The effort to get Google to disclose more information about how it ranks sites and the details of its algorithm is nothing new. However that information, among other things, is now being sought by the Texas Attorney General’s office in conjunction with a broad antitrust investigation against Mountain View.
According to Bloomberg:
Texas Attorney General Gregg Abbott’s office has requested an array of information from Google Inc., including the firm’s formula for setting advertising rates, according to a demand for documents by state antitrust officials. The antitrust investigators also are seeking Google documents that show “manual overriding or altering of” search result rankings, according to Texas’s civil investigative demand. The order is similar to a subpoena, compelling a company to turn over documents and make executives available for interviews.
The Texas investigation was initiated in the third quarter of last year and plays off some of the claims and allegations that caused the European Commission to launch their investigation against the company:
According to Google, the Texas Attorney General’s office is seeking more information about allegations that have been levied against Google by:
One might wonder why Texas would be involved in an antitrust investigation against Google. However in 1998 about 20 state attorneys general, together with the US Justice Department, sued Microsoft for antitrust violations. In fact state attorneys general are often involved in matters of “national” interest. Not to get too cynical here but part of all this is “law enforcement” and part of it is politics.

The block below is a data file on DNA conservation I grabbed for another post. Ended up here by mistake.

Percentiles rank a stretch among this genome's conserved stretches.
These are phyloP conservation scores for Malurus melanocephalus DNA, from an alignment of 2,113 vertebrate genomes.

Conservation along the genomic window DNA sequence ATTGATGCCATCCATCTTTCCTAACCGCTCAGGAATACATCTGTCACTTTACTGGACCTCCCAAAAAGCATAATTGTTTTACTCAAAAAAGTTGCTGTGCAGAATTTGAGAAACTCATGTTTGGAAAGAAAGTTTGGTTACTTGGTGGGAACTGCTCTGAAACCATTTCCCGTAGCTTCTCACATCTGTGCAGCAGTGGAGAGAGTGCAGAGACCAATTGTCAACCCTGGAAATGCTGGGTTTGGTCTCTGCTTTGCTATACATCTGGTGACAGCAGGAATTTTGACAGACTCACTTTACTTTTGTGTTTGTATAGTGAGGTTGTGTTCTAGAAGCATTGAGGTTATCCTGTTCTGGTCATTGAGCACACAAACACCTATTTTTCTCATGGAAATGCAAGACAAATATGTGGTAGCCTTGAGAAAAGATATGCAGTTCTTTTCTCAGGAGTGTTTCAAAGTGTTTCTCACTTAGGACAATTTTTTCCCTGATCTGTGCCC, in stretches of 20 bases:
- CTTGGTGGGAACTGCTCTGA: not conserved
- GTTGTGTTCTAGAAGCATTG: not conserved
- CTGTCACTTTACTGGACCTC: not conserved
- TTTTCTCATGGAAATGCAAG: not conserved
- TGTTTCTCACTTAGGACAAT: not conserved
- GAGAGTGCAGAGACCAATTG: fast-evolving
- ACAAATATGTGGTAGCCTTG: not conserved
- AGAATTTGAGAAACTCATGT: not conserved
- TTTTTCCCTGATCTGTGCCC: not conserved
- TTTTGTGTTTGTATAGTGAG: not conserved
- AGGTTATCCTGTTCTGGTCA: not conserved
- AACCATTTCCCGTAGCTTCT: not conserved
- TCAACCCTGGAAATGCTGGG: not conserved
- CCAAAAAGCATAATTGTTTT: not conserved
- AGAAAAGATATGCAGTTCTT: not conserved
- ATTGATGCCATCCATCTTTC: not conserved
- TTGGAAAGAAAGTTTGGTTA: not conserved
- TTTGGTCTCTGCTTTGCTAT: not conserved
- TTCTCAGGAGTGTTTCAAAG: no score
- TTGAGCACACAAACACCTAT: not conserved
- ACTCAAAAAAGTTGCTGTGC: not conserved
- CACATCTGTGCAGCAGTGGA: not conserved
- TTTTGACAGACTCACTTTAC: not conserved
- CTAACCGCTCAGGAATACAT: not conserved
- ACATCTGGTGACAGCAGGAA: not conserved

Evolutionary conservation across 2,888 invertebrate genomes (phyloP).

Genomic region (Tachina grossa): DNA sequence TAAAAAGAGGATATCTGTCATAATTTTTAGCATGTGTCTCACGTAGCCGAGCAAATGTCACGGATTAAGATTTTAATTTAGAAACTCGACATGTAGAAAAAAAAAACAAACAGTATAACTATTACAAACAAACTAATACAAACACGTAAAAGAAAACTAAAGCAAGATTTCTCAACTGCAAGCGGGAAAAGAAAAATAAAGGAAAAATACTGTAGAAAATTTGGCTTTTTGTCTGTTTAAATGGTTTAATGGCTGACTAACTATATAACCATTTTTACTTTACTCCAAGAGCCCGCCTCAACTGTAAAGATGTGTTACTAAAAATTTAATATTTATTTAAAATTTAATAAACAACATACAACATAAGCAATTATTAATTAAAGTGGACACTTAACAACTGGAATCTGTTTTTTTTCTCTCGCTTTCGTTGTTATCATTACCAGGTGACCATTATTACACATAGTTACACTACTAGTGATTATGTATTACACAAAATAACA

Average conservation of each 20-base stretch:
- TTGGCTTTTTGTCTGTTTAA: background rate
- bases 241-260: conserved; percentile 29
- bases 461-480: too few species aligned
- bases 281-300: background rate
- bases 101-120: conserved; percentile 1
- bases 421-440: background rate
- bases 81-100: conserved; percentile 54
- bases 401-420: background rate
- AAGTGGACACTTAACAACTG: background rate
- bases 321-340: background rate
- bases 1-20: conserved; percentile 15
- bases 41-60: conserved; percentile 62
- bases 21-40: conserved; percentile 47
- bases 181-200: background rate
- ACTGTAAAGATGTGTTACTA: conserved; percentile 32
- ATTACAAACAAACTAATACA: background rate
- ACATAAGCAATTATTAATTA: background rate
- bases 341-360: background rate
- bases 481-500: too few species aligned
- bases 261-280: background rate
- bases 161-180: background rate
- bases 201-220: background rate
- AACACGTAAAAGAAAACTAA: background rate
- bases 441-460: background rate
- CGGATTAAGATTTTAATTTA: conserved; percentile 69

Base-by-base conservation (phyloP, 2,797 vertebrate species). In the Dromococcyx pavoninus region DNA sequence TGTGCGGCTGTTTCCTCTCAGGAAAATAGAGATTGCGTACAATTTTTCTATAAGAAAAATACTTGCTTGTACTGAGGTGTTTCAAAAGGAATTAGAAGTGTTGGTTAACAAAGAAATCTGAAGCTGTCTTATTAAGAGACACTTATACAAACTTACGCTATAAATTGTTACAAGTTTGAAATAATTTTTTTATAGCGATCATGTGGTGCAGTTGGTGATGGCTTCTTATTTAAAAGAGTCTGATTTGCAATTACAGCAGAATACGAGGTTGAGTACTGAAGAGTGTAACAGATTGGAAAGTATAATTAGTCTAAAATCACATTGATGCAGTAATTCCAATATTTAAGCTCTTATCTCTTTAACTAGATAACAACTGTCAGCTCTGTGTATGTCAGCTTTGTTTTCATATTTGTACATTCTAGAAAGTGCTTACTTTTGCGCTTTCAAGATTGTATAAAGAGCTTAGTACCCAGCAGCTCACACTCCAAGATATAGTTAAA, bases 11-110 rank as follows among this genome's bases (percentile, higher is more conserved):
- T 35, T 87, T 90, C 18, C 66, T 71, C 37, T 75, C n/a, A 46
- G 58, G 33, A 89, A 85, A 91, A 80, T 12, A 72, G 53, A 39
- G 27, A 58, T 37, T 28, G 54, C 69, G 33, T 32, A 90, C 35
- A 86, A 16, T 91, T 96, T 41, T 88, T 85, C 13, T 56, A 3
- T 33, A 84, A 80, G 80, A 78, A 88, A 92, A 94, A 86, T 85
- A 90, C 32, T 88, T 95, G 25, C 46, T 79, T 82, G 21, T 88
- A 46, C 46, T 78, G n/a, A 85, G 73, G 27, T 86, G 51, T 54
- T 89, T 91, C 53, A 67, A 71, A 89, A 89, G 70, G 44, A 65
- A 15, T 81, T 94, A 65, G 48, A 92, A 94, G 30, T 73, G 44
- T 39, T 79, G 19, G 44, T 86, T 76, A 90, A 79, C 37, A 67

In this instance Texas Attorney General Gregg Abbott is an elected official who may harbor further political ambitions. Being “first out of the gate” in a potential high-profile case like this against a major internet company and global brand, which some political conservatives and paranoid TV commentators see as too aligned with the Obama administration, brings national visibility and PR benefits that are already starting to accrue.
In an unrelated case that shares the theme of “disclosure” or “transparency,” Google is reportedly trying to block an effort to unseal court filings in a long-standing trademark action between the company and language software provider Rosetta Stone. Many of the documents were originally redacted by agreement of the parties.
Several independent attorneys and consumer advocacy group Public Citizen have intervened in the case to get he records unsealed. They argue that court filings are documents of public record and should be made available accordingly, absent some compelling reason otherwise (e.g., national security). Law Professor Eric Goldman is one of the intervenors trying to get the documents unsealed.
He points in his tweet to an effort by Google to argue against the unsealing of the documents. Google’s move to prevent the disclosure of the court records has led some people to ask “What are they hiding?”
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